4♠ – Don’t Average Down

Don't average down - it's running your losses instead of cutting them.

Don't Average Down

This post is part of the MoneyDeck series, a pack of 52 playing cards that describe 52 “golden rules” for Private Investors in the UK.

Don’t average down – it’s running your losses instead of cutting them.

It is foolhardy to make a second trade if your first trade shows you a loss. Never average losses. – Jesse Livermore
Don’t ever average down on any stock in your portfolio. – William O’Neil
Only losers average losers. – Mark Minervini, Paul Tudor Jones
If it’s such a great stock, why did it drop in the first place? – Martin Zweig
Don’t weigh your portfolio down with a few big losers. – Wiliam O’Neil
Don’t garden by digging up the flowers and watering the weeds. – Warren Buffett

This feels like a post that could have been written entirely in quotes. Almost every famous investor has at some time or another warned against averaging down.

When a stock goes down, the right thing to do is sell it (see Cut Your Losses for more detail). But some people do the opposite and buy more – they average down.

The practice gets it’s name from the fact that the average cost of your holding reduces when you buy more stock at a lower price.

Let’s say you bought a thousand shares at £3 each, and then another thousand after the price had fallen to £2.

You now have two thousand shares that have cost you £5,000 in total, for an average cost price of £2.50.

This feels like you’ve lowered your risk, since the current price is now only 50p below your cost price, rather than £1 below.

But of course you now hold twice as many shares, so your loss to date is the same (£1,000) and in fact your risk is now doubled – you have a £4,000 position rather than a £2,000 position.

The logic of averaging down is flawed, as Jesse Livermore pointed out.

If you buy more at £2, then you should buy even more at £1.50 and then again at £1. As a stock collapses towards zero it should form an ever greater proportion of your portfolio, losing you more and more money.

You should add to positions that are going your way (pyramiding) not those that are moving against you.

Averaging down is a form of the Martingale strategy, the “must win” double-or-quits method for roulette that every child seems to discover for themselves.

In the Martingale, you bet on black and if red comes up, you double your bet on the next roll.

If red comes up again you double again, to 4 times your original stake.

You keep doing this until black turns up, at which point you are ahead by your original stake.

The problem – ignoring table limits, and the effects of the green cups on the wheels – is that there will eventually be a sequence of red so long that you don’t have enough money to make the size of bet you need.

At which point you are bust.

This is the roulette equivalent of the famous quote from Keynes that the market can remain irrational longer than you can remain solvent.

See also:  2♣ --- Costs Matter

The Martingale is in effect a sure way to end up bust – you just don’t know how long it will take.

Investors average down because it is psychologically difficult to admit that you are wrong, especially when it involves losing money.

You back a stock but the market disagrees and the price goes down.

You remain convinced that you’ve made a good decision, and to show the market who’s boss, you buy some more. But the market doesn’t care about you, and the stock can continue to fall.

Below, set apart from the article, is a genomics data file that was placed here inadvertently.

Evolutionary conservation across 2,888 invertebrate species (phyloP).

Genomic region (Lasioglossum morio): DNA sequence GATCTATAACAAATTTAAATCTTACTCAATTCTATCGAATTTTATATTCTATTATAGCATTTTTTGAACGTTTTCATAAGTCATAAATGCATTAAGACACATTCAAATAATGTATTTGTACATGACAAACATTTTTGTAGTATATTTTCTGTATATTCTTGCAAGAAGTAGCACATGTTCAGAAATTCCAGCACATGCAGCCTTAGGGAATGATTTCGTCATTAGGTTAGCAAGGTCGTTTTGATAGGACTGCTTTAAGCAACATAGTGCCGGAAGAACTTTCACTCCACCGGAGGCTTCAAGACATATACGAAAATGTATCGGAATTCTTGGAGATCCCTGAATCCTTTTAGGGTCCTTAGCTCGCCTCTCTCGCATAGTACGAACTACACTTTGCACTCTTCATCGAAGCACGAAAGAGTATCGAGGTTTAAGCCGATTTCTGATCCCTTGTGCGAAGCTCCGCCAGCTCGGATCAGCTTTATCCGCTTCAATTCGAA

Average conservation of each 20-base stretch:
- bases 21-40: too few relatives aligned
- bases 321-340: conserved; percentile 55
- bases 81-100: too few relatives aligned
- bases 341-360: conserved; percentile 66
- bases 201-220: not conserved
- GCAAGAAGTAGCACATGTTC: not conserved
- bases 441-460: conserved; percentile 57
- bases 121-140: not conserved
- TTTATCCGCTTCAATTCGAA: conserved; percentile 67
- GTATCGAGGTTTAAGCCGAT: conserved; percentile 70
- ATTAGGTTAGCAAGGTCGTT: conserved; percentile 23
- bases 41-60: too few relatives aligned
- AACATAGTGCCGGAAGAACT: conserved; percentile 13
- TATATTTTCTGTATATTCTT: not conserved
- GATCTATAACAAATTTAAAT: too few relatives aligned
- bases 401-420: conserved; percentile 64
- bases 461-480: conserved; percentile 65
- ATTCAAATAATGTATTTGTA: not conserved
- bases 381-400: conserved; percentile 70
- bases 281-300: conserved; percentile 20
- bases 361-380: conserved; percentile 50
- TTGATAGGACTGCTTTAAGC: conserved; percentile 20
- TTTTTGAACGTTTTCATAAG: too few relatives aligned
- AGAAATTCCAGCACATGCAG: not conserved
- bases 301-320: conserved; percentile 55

You might think that if you don’t sell, you don’t take the loss. But that is wrong – your portfolio is worth what you can get for it in the market, and you’ve already taken the loss.

The only time that averaging down is a good idea is when you know something that the market doesn’t. And how often is that likely to happen?

Averaging is bad trading discipline, goes against momentum and the market, and increases the risk that you will become emotionally attached to a stock, and be unable to sell it in the future.

It also creates an implicit desire to “come out even” – you have lowered your average cost per share so that you can get back to break-even more quickly.

This means that even if the stock price does recover, you will probably sell as soon as you are ahead, rather then holding on to make big money.

This in turn makes the risk profile of averaging down unattractive – at best you will break even, and at worst you will lose a lot of money.

Averaging down is something that technical and short-term traders are unlikely to do. They will normally be using a stop-loss, and will be out of the stock when the price drops.

But averaging down is attractive to long-term, contrarian and value investors. The idea is that if something is good value at £3, then it’s even better value at £2.

Benjamin Graham established the principle that downturns were good times to buy stocks at “discount prices”, and Buffett has expressed similar views.

There is some truth to this, and if you are an experienced and successful value investor you may feel confident enough in your judgement that a price drop is temporary rather than a reflection of a serious problem.

But few of us fall into that category, and even then you could be waiting a long time for your profits. There could be better uses for your money in the meantime.

And in any case, buying things that are cheap is not quite the same as throwing good money after bad.

So don’t average down – it’s running your losses instead of cutting them.

Until next time.

Mike is the owner of 7 Circles, and a private investor living in London. He has been managing his own money for 40 years, with some success.

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4♠ – Don’t Average Down

by Mike Rawson time to read: 3 min